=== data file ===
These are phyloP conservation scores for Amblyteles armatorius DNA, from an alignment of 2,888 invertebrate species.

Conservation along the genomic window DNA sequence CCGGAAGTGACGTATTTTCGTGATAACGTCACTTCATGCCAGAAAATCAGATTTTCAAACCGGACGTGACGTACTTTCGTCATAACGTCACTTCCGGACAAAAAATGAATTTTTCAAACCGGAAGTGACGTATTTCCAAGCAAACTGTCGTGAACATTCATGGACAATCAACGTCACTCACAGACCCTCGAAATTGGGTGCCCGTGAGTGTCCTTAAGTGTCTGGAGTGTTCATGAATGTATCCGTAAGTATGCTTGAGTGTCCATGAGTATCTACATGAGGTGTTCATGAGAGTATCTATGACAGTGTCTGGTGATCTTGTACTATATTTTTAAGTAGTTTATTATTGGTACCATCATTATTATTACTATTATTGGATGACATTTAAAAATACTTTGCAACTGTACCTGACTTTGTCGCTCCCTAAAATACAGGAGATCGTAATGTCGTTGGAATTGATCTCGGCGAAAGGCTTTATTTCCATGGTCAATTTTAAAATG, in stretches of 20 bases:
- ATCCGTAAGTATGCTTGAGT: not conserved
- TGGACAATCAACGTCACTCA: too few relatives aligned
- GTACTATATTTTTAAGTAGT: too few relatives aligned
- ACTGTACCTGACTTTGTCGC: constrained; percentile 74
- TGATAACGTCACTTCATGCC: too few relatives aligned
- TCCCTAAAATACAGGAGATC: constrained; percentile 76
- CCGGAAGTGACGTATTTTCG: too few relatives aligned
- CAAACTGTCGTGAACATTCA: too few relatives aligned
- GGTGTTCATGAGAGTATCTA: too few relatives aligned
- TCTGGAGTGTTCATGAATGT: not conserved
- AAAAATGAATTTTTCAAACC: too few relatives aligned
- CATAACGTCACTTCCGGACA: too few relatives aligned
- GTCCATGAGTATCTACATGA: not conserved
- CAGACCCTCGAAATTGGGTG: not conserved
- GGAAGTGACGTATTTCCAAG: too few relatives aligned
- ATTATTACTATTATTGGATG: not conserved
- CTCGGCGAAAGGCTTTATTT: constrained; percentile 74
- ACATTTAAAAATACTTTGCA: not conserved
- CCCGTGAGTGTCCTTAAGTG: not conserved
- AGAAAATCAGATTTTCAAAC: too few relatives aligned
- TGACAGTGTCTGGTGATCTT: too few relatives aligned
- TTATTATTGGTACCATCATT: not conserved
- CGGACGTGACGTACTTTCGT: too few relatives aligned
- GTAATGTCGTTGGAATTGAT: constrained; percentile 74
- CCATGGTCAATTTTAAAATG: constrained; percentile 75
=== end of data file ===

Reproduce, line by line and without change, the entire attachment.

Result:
These are phyloP conservation scores for Amblyteles armatorius DNA, from an alignment of 2,888 invertebrate species.

Conservation along the genomic window DNA sequence CCGGAAGTGACGTATTTTCGTGATAACGTCACTTCATGCCAGAAAATCAGATTTTCAAACCGGACGTGACGTACTTTCGTCATAACGTCACTTCCGGACAAAAAATGAATTTTTCAAACCGGAAGTGACGTATTTCCAAGCAAACTGTCGTGAACATTCATGGACAATCAACGTCACTCACAGACCCTCGAAATTGGGTGCCCGTGAGTGTCCTTAAGTGTCTGGAGTGTTCATGAATGTATCCGTAAGTATGCTTGAGTGTCCATGAGTATCTACATGAGGTGTTCATGAGAGTATCTATGACAGTGTCTGGTGATCTTGTACTATATTTTTAAGTAGTTTATTATTGGTACCATCATTATTATTACTATTATTGGATGACATTTAAAAATACTTTGCAACTGTACCTGACTTTGTCGCTCCCTAAAATACAGGAGATCGTAATGTCGTTGGAATTGATCTCGGCGAAAGGCTTTATTTCCATGGTCAATTTTAAAATG, in stretches of 20 bases:
- ATCCGTAAGTATGCTTGAGT: not conserved
- TGGACAATCAACGTCACTCA: too few relatives aligned
- GTACTATATTTTTAAGTAGT: too few relatives aligned
- ACTGTACCTGACTTTGTCGC: constrained; percentile 74
- TGATAACGTCACTTCATGCC: too few relatives aligned
- TCCCTAAAATACAGGAGATC: constrained; percentile 76
- CCGGAAGTGACGTATTTTCG: too few relatives aligned
- CAAACTGTCGTGAACATTCA: too few relatives aligned
- GGTGTTCATGAGAGTATCTA: too few relatives aligned
- TCTGGAGTGTTCATGAATGT: not conserved
- AAAAATGAATTTTTCAAACC: too few relatives aligned
- CATAACGTCACTTCCGGACA: too few relatives aligned
- GTCCATGAGTATCTACATGA: not conserved
- CAGACCCTCGAAATTGGGTG: not conserved
- GGAAGTGACGTATTTCCAAG: too few relatives aligned
- ATTATTACTATTATTGGATG: not conserved
- CTCGGCGAAAGGCTTTATTT: constrained; percentile 74
- ACATTTAAAAATACTTTGCA: not conserved
- CCCGTGAGTGTCCTTAAGTG: not conserved
- AGAAAATCAGATTTTCAAAC: too few relatives aligned
- TGACAGTGTCTGGTGATCTT: too few relatives aligned
- TTATTATTGGTACCATCATT: not conserved
- CGGACGTGACGTACTTTCGT: too few relatives aligned
- GTAATGTCGTTGGAATTGAT: constrained; percentile 74
- CCATGGTCAATTTTAAAATG: constrained; percentile 75